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After Life on Netflix, created by and staring Ricky Gervais, asks: What does it mean to be a reasonably good person in a time that actually doesn’t allow many people to be caring?Netflix

Years ago I met up with the parents of a friend of mine who were visiting him in Toronto. Coming from a farm in Southwestern Ontario, they said they were unused to the big city and the complete absence of people they know made it an unsettling experience. My friend’s dad asked me, “Do you know your neighbours?” Me: “Well yes, a bunch of them. They have a key to my house I have keys to theirs. Take in a package, feed the cat, that kind of thing.”

I was put in mind of that chat last week. Talking to my neighbour Tony – he on his porch, me on the sidewalk – he told me his wife, Barbara, who works at a long-term care facility, was putting in long shifts and self-isolating at home, from him and the kids. It was hard on everyone. The next day, I dropped a bottle of Cava at their door with a note for Barbara.

The following day, at my door, were two pasta meals from Barbara. This could escalate, I thought. Soon, we’d both be borrowing wheelbarrows to give each other cases of wine or a meal for 12.

This brings me to the second season of After Life (Netflix), created by and staring Ricky Gervais. It’s about being decent and caring. It is also formidably rude, full of grotesque figures and cringe-inducing scenes. But, as with the first season, Gervais has done something utterly remarkable – he’s created a profound and funny meditation on caring about people other than the self. It asks: What does it mean to be a reasonably good person in a time that actually doesn’t allow many people to be caring?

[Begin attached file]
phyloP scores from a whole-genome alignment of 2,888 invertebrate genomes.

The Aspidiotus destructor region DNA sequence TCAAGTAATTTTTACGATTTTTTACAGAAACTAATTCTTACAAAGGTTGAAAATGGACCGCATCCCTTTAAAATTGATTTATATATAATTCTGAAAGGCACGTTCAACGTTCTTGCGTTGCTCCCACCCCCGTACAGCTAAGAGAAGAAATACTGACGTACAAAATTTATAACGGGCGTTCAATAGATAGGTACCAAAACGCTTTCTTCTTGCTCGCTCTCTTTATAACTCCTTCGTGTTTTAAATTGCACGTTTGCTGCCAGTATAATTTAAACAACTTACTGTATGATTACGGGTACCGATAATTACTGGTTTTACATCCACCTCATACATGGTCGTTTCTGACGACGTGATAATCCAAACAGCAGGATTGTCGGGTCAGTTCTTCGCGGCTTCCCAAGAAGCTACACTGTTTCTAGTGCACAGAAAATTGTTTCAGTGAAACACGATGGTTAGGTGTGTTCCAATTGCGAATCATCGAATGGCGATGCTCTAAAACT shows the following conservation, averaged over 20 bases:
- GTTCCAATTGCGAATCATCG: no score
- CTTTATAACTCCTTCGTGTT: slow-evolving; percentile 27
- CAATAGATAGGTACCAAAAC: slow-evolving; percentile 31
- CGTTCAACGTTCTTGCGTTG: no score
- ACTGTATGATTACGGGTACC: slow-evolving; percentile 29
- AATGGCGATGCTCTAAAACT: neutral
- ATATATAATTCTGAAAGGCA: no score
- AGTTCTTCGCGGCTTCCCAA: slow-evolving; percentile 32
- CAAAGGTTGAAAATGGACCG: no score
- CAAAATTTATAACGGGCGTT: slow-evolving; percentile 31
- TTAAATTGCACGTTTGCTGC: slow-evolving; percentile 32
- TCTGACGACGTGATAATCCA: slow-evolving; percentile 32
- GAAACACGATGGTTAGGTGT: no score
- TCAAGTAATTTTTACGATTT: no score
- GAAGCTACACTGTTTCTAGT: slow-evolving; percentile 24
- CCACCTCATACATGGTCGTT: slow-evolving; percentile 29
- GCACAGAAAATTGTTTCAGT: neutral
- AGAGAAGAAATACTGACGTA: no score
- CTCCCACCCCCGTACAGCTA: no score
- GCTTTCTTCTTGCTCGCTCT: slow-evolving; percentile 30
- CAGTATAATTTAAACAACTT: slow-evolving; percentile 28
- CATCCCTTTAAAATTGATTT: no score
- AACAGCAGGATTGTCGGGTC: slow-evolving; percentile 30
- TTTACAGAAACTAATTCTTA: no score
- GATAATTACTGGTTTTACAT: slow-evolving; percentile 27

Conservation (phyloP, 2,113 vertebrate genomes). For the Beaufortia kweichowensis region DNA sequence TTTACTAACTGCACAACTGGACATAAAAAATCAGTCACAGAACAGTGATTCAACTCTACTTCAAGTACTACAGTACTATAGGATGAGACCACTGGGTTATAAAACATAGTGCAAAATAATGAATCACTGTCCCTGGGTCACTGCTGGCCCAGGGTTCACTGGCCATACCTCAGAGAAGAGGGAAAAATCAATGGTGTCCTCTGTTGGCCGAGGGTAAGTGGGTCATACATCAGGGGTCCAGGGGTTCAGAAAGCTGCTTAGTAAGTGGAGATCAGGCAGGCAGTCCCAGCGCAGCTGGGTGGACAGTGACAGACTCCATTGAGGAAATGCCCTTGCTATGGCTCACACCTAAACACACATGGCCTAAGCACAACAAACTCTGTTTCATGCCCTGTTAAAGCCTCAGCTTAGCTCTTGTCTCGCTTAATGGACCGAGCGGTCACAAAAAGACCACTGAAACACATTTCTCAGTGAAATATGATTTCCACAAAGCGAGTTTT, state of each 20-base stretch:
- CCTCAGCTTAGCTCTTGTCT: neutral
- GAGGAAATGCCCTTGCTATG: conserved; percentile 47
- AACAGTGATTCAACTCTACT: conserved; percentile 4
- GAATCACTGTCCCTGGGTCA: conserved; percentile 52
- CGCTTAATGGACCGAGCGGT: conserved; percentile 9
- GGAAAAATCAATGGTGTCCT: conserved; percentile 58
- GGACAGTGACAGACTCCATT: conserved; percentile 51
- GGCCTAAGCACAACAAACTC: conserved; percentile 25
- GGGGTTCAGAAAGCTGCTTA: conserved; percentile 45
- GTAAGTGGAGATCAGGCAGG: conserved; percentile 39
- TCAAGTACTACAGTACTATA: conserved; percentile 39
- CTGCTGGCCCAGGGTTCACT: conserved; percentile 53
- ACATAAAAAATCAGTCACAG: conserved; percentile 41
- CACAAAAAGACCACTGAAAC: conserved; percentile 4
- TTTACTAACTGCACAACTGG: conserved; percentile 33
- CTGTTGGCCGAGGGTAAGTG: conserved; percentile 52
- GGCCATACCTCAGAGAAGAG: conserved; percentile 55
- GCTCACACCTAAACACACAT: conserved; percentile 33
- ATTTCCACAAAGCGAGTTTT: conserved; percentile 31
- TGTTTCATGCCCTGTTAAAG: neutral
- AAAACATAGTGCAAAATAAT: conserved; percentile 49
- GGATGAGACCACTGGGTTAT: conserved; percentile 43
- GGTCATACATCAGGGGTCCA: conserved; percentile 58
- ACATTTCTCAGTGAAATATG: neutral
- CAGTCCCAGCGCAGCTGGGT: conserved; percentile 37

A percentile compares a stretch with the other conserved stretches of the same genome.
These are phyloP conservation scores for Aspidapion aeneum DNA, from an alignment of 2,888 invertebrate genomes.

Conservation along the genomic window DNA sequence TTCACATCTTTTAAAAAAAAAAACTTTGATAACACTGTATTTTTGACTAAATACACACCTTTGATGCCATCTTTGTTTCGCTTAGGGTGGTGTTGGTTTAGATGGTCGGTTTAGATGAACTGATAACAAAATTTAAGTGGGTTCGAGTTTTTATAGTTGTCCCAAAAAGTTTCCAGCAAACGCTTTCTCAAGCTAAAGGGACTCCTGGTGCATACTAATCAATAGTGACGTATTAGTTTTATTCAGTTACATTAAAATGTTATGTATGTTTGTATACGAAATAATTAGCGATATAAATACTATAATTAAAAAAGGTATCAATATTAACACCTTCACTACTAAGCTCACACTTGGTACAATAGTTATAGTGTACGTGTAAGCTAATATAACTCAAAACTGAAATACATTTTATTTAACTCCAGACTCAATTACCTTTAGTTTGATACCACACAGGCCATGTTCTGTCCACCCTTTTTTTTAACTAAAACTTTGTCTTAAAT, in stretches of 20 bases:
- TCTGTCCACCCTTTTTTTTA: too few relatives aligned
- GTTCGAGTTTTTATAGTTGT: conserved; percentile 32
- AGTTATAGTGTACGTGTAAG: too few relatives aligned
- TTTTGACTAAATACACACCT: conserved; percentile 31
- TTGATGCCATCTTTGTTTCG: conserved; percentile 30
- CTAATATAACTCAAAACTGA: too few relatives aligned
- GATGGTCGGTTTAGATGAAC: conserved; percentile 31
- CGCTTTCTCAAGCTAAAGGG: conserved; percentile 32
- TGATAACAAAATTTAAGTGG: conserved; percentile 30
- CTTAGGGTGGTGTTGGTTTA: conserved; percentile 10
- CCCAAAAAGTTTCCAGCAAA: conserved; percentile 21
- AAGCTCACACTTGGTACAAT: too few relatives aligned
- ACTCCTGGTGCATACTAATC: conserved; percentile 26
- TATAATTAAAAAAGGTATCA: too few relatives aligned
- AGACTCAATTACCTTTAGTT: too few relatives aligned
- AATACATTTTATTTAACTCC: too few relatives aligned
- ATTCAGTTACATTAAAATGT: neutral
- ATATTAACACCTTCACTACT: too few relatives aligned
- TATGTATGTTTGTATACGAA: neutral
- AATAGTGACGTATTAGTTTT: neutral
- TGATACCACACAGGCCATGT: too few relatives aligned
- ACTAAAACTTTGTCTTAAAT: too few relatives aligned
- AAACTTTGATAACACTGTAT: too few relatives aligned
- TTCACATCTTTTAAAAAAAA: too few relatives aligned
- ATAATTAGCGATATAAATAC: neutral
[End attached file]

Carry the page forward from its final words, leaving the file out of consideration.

Gervais again plays Tony, a middle-aged man who is surly, rude and deeply cynical. He’s been in this state since his wife died, and Tony is still watching old videos of his wife, Lisa (Kerry Godliman), and mourning. In the first season, the situation was lifted by his fragile relationship with a nurse, Emma (Ashley Jensen), who cares for his dad (David Bradley), who has dementia and is in a nursing home.

As this season first unfolds, Tony remains detached and impersonal. He is less interested in connecting than in understanding the impact of grief on himself. The same cast of characters surrounds him. He’s friendly with Roxy (Roisin Conaty), a sex worker whose role is to banter with him; the eccentric postman (Joe Wilkinson); his boss/brother-in-law Matt (Tom Basden); the earnest young reporter, Sandy (Mandeep Dhillon); Lenny (Tony Way), the lumbering, near-inert photographer; and widow Anne (Penelope Wilton), who is also grieving. There is also the unhinged psychiatrist (Paul Kaye) whose foul-mouth stories are breathtaking.

Once again, Gervais derives comedy from rants, insults and grotesquery. But at the same time he’s probing human decency and the series treads lightly on serious matters. It illustrates the various forms of care and kindness, showing us how some acts of caring are merely transactional, and others are frenzied or ill-timed.

In the end, it’s about finding decency, locating an utterly benign view of life and rejecting negativity and cruelty. While it sometimes seems drenched in Gervais’s trademark savage humour, it is also littered with references to fables such as The Scorpion and The Frog and there is even a brief injection of Robert Frost’s famous poem Stopping by Woods on a Snowy Evening. Under the surface, After Life is pugnaciously about our duty to be good people.

Coming at a time when much of normal life and behaviour is paused, this new batch of episodes is a great gift, like a meal or wine left on a doorstep to simply say without complication, thank you.

Finally, this column continues with a “stay-at-home-period daily-streaming pick.” Today’s pick is American Vandal (Netflix), a seemingly juvenile but sharp mockery of the true-crime format. It’s also about juvenile crime. There’s this kid, see, who was nailed for spray-painting penises on cars in the school parking lot. Did he do it? Well, the teachers think the evidence is incontrovertible. And then there are some of his friends who believe, with some authority, that he’s just too dumb to carry out the prank. Made as mockumentary, the series’ hero is tech geek, high-school sophomore and aspiring documentary filmmaker Peter (Tyler Alvarez). Sharply critical of social media and the gullibility of viewers, it is way smarter than expected.

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